Haren roughed up against Rockies
D-backs' fortunes turn on road after 4-1 homestand
DENVER -- This was not the way the D-backs envisioned ending their series with the Rockies. Nor was it the way they wanted to begin a nine-game sojourn through the National League West.
Yet the D-backs stand 0-3 on the trip after watching the Rockies beat up their ace, Dan Haren, en route to an 8-2 win Thursday afternoon at Coors Field.
"It's wonderful to sweep for the first time this year," Rockies manager Jim Tracy said. "The manner in which we did it, and the entire series, is really what we were all about when we became the team we became last year."
Coming off a 4-1 homestand against the Giants and Blue Jays, the D-backs thought they were on a roll.
"That's the last thing I was expecting was going to happen," outfielder Chris Young said of the sweep.
The D-backs travel to San Francisco for a three-game weekend series before wrapping up the trip against the Dodgers in Los Angeles.
"It was a really good homestand and to start the [trip the] way we did it's definitely deflating," catcher Chris Snyder said. "But there's still six games left on this trip, there's still a lot of baseball to play."
D-backs manager A.J. Hinch didn't want to pin the entire blame on Haren, but his continued struggles no doubt must concern the team. Haren, who gave up eight runs in 6 1/3 innings, is now 5-4 with a 5.35 ERA and has allowed 16 home runs already this season, including four in each of his last two starts. He gave up 27 all of last year and just 19 in 2008.
"I'm struggling, obviously pretty bad," Haren said. "Obviously I've had a lot of trouble keeping the ball in the yard. It's obviously frustrating. It's tough to deal with. I've never dealt with anything like this in my career. Hopefully I'll come out of all this a better pitcher."
The D-backs can only hope that is the case, but first they have to figure out what exactly is causing Haren's problems.
"It all boils down to execution of pitches," Hinch said. "He's battling, he's trying and right now every mistake, every bad pitch he's making is getting punished. He's trying. It's really hard to describe because it's nothing that anyone is ever expecting when he's on the mound. He's as good as it gets when he's on and he's just had a hard time finding that consistency this year."
The Rockies didn't let Haren get into the rhythm of the game before jumping all over him.
Two batters in the Rockies were up 1-0, and then after Haren struck out Jason Giambi, he left a cutter out over the plate and Troy Tulowitzki hit a two-run homer to give the Rockies a 3-0 lead.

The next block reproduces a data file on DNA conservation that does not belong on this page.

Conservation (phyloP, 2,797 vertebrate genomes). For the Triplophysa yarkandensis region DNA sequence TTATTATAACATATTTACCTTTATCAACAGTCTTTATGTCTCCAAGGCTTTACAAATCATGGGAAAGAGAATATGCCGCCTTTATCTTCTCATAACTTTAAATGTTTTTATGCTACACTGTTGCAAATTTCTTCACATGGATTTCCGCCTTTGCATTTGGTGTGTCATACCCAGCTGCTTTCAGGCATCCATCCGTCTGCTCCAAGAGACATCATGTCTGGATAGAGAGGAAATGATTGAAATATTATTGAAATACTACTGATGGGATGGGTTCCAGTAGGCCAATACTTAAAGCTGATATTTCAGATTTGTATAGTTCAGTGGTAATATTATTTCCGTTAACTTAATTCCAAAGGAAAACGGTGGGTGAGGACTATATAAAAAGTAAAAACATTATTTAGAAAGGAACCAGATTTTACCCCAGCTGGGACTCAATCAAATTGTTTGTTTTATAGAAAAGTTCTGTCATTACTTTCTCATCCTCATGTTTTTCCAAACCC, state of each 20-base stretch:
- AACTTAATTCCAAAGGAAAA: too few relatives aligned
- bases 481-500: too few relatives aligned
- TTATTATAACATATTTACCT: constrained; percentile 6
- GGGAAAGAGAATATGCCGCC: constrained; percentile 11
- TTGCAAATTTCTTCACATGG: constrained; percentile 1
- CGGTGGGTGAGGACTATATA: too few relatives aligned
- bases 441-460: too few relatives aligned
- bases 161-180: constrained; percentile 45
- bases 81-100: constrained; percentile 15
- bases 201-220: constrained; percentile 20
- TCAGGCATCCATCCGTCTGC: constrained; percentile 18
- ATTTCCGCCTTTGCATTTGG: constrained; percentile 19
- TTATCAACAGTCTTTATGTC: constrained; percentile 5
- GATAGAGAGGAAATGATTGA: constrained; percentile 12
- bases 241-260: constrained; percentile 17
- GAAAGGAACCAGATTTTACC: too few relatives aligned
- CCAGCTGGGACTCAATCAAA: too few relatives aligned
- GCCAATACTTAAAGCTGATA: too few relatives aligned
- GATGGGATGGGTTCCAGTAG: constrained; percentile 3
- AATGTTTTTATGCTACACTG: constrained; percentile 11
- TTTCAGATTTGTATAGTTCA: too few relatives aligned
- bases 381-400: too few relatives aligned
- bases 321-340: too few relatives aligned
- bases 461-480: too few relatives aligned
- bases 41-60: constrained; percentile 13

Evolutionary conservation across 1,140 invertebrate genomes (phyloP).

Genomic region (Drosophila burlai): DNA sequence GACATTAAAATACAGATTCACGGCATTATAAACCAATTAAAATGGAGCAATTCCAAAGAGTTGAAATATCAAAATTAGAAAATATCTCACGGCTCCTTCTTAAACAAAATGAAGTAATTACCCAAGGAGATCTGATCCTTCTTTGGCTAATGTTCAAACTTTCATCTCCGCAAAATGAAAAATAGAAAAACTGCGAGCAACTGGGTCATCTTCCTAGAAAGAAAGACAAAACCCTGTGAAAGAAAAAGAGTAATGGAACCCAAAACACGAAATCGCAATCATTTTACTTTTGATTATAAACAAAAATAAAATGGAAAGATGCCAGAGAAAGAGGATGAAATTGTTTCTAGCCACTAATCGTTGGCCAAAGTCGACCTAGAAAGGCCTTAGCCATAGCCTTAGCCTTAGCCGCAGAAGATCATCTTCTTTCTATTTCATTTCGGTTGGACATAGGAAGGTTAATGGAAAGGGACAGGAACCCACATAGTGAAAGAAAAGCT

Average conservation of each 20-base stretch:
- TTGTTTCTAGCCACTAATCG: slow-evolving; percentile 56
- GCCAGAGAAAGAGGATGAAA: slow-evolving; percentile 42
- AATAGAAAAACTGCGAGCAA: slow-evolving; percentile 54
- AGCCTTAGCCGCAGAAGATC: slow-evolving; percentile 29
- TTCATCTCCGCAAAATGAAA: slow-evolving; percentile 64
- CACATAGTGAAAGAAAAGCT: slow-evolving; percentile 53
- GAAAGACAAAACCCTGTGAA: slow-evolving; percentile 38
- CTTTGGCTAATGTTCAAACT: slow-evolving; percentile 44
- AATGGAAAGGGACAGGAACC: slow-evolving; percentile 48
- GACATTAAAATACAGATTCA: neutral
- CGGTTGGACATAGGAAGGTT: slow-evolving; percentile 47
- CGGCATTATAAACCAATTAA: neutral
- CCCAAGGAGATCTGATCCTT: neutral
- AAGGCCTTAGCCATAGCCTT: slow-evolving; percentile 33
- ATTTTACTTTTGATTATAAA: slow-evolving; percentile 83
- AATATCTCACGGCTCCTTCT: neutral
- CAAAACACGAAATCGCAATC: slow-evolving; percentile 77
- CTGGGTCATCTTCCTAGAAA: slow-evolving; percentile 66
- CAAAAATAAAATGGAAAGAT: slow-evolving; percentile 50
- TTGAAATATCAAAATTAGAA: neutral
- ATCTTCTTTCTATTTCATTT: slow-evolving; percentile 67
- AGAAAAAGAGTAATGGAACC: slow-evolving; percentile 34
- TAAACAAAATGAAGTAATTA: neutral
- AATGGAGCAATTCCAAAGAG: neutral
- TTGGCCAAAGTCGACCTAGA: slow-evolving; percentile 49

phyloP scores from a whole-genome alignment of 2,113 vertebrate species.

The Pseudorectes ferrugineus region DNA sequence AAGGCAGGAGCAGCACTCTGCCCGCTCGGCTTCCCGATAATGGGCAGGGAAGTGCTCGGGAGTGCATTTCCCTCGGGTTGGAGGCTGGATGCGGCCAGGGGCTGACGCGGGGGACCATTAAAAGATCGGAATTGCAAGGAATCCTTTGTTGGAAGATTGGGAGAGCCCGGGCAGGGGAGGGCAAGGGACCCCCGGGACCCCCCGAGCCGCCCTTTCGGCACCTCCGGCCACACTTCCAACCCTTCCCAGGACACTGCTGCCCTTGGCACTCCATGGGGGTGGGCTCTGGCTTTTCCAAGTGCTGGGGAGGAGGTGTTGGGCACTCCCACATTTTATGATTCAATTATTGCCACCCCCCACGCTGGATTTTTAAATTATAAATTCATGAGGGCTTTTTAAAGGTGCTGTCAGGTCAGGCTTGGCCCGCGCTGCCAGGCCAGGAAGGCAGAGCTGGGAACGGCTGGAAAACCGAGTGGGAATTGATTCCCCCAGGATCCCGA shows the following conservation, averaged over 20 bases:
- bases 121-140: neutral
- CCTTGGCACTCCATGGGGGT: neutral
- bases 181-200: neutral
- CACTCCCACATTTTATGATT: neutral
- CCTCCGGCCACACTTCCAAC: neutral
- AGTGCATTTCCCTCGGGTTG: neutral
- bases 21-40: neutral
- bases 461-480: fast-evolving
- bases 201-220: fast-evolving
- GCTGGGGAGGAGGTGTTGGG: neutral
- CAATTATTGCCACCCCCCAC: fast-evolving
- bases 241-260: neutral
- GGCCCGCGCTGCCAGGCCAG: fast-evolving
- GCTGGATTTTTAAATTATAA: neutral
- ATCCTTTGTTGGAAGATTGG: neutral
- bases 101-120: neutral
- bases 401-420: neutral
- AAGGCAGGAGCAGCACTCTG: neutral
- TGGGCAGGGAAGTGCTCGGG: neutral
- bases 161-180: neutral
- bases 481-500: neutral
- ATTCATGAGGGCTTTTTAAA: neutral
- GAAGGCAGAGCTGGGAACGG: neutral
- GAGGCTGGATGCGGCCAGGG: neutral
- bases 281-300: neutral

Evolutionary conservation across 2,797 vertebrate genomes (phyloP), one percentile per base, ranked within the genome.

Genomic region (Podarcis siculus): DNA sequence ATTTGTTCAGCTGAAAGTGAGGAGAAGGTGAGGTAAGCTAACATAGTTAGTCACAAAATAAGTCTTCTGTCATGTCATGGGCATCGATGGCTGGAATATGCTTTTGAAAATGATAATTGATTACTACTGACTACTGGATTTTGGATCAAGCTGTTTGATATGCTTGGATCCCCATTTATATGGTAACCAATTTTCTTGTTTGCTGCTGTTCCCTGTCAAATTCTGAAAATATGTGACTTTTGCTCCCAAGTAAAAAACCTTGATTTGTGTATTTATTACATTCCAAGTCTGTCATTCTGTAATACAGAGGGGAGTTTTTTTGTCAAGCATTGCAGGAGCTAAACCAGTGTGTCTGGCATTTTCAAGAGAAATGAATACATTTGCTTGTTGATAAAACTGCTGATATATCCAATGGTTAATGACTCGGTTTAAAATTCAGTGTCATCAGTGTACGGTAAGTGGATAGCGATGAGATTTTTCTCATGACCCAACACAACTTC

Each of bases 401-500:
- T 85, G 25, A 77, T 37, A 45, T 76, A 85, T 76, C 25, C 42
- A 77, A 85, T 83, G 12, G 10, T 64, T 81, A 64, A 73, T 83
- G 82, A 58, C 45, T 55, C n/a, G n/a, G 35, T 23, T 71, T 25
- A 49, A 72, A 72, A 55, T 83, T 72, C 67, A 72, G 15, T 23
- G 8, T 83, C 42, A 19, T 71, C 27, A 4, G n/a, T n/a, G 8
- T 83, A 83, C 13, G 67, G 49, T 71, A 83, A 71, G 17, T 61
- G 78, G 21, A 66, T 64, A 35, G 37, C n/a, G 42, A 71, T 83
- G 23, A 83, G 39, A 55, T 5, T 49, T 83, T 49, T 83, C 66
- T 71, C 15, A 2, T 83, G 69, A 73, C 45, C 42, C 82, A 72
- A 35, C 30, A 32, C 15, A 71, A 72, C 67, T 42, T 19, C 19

"I didn't have a cutter," Haren said of what is normally his best pitch. "I threw four cutters the whole game and I usually throw 30 or 40. It just wasn't working for me today."
Yet somehow Haren found a combination of his fastball, curveball and split-finger that allowed him to retire 14 batters in a row heading into the sixth.
Haren allowed one run in the sixth, but the game was still manageable at that point with the Rockies clinging to a 4-2 lead.
Things, though, would get out of hand in a hurry in the seventh.
After getting Ian Stewart to fly out to start the frame, Haren allowed a single to Clint Barmes and a homer to pinch-hitter Seth Smith.
Carlos Gonzalez followed with a homer and so did Ryan Spilborghs and suddenly the Rockies had an 8-2 lead with Haren headed for the showers.
It was the first time in his career that Haren had allowed back-to-back-to-back homers and it was the first time in 84 starts that he had given up as many as eight runs in a game.
"It's not being tired," Haren said. "It's just a matter of making pitches. A couple of balls just caught too much plate and good hitters are going to make you pay. I made some bad pitches and paid for it."
Hinch was asked if he considered taking Haren out during the home run barrage, which took place in a five-pitch stretch.
"He's our horse, and it's hard to take him out of the game even when he's leaving pitches up," Hinch said "It happened quickly."
Steve Gilbert is a reporter for MLB.com. This story was not subject to the approval of Major League Baseball or its clubs.